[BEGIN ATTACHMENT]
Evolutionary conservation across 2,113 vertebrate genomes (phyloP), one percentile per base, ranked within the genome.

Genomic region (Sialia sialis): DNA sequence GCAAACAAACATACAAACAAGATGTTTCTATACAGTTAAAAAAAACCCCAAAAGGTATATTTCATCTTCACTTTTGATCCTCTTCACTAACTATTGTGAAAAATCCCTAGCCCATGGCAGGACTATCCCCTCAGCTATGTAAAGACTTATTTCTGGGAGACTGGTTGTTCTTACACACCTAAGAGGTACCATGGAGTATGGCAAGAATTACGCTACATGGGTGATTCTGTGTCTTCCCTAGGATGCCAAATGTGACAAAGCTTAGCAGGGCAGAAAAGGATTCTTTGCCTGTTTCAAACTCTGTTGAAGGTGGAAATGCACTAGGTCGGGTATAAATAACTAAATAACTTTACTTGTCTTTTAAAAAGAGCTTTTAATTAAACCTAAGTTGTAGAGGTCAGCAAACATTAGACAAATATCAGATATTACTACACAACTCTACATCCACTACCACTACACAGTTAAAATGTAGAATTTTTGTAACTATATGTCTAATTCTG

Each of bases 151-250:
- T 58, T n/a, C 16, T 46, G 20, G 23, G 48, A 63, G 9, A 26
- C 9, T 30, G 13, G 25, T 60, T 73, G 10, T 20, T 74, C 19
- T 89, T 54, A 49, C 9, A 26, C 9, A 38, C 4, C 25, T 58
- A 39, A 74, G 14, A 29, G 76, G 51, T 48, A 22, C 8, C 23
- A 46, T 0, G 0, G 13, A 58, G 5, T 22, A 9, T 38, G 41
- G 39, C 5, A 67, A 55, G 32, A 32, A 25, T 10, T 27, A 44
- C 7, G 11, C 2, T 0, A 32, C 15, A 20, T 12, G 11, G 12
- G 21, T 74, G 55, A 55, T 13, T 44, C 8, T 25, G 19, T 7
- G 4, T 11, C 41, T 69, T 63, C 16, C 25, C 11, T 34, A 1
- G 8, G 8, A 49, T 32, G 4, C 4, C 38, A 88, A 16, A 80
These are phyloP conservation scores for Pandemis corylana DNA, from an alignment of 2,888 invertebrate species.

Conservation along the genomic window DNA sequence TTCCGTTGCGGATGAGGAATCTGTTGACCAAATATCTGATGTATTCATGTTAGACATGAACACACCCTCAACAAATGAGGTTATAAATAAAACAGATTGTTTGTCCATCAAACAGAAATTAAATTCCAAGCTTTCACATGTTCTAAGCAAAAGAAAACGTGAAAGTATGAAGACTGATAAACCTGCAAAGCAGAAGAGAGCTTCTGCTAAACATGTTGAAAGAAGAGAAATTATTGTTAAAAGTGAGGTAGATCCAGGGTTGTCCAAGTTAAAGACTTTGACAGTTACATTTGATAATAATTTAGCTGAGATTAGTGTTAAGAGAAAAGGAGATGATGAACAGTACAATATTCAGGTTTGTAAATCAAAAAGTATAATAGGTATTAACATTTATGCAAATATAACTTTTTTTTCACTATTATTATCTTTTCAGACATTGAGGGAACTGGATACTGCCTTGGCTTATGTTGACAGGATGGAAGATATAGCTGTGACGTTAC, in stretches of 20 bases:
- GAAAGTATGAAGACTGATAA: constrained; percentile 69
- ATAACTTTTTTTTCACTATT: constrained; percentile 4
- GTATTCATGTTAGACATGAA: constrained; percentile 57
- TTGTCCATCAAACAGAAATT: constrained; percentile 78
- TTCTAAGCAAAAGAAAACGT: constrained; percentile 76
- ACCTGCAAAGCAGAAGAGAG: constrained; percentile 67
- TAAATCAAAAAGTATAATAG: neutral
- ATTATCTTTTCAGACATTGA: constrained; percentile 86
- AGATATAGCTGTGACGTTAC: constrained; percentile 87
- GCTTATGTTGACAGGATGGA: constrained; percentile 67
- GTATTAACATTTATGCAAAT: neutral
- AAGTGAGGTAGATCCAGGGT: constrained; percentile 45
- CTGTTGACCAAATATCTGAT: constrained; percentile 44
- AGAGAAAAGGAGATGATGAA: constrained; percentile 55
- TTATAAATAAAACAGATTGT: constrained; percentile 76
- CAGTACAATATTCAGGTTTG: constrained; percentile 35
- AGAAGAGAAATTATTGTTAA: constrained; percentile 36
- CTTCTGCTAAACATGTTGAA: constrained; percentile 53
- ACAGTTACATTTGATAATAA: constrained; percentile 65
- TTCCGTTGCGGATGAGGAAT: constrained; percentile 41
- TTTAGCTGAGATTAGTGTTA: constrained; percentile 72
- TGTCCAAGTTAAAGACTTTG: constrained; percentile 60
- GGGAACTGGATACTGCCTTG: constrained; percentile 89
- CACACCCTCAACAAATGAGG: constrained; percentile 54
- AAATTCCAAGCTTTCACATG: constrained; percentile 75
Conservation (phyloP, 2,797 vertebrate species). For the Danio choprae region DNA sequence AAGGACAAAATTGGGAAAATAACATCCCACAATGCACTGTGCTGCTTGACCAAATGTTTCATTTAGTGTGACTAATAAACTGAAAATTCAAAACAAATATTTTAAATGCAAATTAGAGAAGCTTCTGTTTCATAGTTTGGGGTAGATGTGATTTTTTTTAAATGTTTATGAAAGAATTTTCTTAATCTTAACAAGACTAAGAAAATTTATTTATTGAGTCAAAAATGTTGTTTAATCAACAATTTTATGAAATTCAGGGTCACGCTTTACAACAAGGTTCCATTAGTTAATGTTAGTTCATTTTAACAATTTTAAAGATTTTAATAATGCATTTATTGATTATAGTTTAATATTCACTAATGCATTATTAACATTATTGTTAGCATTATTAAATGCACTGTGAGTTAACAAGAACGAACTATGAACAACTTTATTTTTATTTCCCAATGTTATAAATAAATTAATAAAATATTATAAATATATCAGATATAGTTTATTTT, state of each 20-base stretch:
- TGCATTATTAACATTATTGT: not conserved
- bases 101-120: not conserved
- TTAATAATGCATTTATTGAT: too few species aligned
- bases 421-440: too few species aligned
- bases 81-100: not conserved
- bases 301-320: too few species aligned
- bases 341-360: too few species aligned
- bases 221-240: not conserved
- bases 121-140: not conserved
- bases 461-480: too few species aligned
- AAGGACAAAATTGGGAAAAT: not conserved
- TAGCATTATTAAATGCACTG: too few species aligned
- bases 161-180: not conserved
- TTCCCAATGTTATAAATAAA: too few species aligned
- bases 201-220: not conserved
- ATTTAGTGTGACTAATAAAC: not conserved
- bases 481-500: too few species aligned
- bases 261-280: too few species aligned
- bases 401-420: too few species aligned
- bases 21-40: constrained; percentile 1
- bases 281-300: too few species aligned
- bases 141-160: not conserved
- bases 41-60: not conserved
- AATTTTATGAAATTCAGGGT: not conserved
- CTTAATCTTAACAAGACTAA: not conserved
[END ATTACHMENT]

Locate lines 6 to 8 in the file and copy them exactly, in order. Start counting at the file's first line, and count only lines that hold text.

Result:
- T 89, T 54, A 49, C 9, A 26, C 9, A 38, C 4, C 25, T 58
- A 39, A 74, G 14, A 29, G 76, G 51, T 48, A 22, C 8, C 23
- A 46, T 0, G 0, G 13, A 58, G 5, T 22, A 9, T 38, G 41